Monday, May 4, 2015


A DC Comics Production
Marv Wolfman: Writer/Co-Plotter | George Pérez: Penciler/Co-Plotter
Dick Giordano: Embellisher (Special Thanks to Mike DeCarlo)
Lettered by John Costanza | Colored by Adrienne Roy
Edited by Marv Wolfman & George Pérez

The Plot: Surrounded by their family and friends, Donna Troy and Terry Long are married.

My Thoughts: Usually the double-sized anniversary issue of a comic features a big fight or a shake-up to the status quo or the culmination of a long-running plotline. TALES #50 doesn't really contain any of those things. There's no fight whatsoever, and Wonder Girl getting married is more of a change to the "window dressing" than an actual modification of any status quo. I suppose the nuptials are the culmination of her engagement, which dates back to issue 30, but that's really just the end to a minor sub-plot, rather than the conclusion of some big, ongoing story.

All that said, this is mostly a very nice little issue. Things like this would become commonplace within a decade or so, but at this point in time, dedicating a full issue of a superhero comic to a wedding is extremely unusual, and something of a bold move. Fortunately, Wolfman and Pérez have spent so much time getting us to care about the Titans as people that the idea doesn't backfire.

I do find it odd that the story goes through every single stage of the wedding day, however. We start with Changeling overseeing final preparations, then we see hair being done and guests arriving, followed by the ceremony and even the introduction of the bridal party to the reception, the first dance, the cutting of the cake, etc. as I read through all these things, I kept thinking, "Yup... this is what happens at a wedding." I'm not sure why the decision was made to commit all of it to paper, however.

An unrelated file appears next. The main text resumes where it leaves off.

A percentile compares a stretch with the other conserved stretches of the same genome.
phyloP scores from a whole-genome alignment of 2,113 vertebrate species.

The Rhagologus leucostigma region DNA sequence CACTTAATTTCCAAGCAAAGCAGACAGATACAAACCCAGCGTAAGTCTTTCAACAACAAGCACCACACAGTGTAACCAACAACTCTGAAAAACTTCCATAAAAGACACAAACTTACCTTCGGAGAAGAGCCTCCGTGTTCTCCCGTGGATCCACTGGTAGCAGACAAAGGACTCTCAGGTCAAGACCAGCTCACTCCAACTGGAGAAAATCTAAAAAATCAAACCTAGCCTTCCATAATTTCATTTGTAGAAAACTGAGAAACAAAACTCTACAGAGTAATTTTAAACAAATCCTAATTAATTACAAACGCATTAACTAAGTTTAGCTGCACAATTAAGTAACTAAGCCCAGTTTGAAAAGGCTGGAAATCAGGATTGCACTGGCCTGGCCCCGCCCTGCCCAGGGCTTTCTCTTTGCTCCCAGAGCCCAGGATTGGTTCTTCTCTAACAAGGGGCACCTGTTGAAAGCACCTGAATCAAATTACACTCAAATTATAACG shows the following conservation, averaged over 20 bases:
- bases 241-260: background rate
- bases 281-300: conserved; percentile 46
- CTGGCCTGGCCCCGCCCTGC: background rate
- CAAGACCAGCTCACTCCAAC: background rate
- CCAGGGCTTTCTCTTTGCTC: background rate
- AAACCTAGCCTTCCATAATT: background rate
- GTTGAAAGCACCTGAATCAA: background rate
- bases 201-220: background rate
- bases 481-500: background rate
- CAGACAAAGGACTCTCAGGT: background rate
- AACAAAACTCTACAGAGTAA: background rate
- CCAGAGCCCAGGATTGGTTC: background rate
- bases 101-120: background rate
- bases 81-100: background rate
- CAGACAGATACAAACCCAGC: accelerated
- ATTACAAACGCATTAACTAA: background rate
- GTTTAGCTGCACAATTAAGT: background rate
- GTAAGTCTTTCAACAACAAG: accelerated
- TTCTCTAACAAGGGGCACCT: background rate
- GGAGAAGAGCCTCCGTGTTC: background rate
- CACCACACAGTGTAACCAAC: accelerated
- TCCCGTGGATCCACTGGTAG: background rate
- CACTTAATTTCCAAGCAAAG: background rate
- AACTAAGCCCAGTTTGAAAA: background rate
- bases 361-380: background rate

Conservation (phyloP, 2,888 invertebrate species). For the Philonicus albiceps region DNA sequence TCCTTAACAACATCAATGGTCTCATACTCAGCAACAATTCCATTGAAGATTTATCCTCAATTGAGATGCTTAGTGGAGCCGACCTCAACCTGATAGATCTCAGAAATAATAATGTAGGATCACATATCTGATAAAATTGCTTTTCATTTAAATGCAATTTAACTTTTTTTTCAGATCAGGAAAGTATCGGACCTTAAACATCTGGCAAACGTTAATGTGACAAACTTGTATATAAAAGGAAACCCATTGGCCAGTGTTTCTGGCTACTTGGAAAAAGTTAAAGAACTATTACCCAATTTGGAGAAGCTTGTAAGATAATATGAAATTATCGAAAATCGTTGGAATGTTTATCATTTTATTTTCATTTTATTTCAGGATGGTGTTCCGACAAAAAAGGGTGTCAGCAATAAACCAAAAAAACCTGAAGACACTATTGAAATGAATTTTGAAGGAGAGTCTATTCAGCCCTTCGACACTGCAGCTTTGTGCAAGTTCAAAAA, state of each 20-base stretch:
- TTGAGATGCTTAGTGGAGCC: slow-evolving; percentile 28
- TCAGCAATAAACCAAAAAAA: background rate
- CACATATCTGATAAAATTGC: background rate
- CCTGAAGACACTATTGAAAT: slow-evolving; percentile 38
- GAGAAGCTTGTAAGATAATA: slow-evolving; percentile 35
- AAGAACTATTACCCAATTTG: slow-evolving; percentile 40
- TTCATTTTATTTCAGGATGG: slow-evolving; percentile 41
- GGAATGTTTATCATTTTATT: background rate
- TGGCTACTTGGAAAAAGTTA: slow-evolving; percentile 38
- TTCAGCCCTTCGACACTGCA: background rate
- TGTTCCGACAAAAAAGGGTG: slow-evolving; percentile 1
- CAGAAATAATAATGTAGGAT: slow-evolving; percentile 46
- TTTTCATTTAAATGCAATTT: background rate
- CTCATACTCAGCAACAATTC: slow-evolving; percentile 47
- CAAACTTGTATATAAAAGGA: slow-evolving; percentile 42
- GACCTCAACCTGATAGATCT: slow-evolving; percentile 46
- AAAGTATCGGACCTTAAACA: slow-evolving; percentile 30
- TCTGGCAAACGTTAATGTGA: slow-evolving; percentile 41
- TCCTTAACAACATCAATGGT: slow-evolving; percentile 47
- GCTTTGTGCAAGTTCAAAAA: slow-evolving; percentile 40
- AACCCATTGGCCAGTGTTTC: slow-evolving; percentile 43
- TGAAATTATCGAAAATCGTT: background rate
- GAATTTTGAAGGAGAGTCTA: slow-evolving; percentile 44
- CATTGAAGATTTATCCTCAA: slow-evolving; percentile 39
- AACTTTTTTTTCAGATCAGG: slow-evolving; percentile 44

The real meat of the issue for me is seeing the characters' interactions against the backdrop of the wedding. In particular, there's a nice scene where Dick asks Bruce Wayne why he never adopted him, as he recently attempted to do with Jason Todd. Bruce has no real answer, other than that perhaps he was too young when he first took Dick in to consider himself a father. But the conversation leads to a lovely reconciliation between the two, as Bruce finally tells his ward just how proud he is of him.

There are a ton of folks at the wedding who are clearly meant to be recognizable, but who I, with my limited DC knowledge, don't know. I definitely caught certain DC staffers in attendance, including Marv Wolfman, George Pérez, and Adrienne Roy, as well as a mustachioed gentlemen I'm pretty sure is Dick Giordano. There are other "real people" as well, such as the videographer and his crew, but I have no idea who they are.

As far as fictional characters in attendance, I noted the presence of Wonder Woman (naturally), Clark Kent with Lana Lang as his date, the afore-mentioned Bruce Wayne, Aqualad and Aquagirl, Speedy (yay!), Hawk and Dove, Duela Dent, Wally West and Frances Kane, as well as a young lady named Lilith who I seem to recall will factor into an upcoming arc spotlighting Raven.

We also see the former Guardian and Bumblebee, a pair of characters I know solely from the YOUNG JUSTICE TV series. I had no idea they'd existed as members of the original Teen Titans! I just assumed when watching that series that they were relatively new creations (probably because, sadly, I don't really associate Silver Age DC with a racially diverse stable of characters). I'm sure there are other characters at the wedding meant to be recognized, but I have no idea who they might be.

All the Titans other than Raven make the wedding, but the group's resident demon sorceress keeps herself hidden as she continues to battle the darkness within her. It fascinates me how long Wolfman and Pérez keep certain plots running in this series. Raven first gave in to her dark side during the outer space storyline circa issues 21 - 25, and has since been struggling to keep herself under control, even shunning the use of her power occasionally for fear of Trigon's influence. That's over two years of an ongoing sub-plot! I don't think I've ever seen anything like this before in a superhero comic. Yes, Chris Claremont was well known for such extended plots, but his style was usually to introduce them and let them go, revisiting them only occasionally. Wolfman and Pérez, on the other hand, have brought Raven's struggle to the fore numerous times over the past several installments. Robin's transformation into Nightwing, while told over a smaller number of issues, was done much the same way. On one hand it occasionally makes one feel like the story is treading water, but on the other hand simply playing such a long game is appreciated.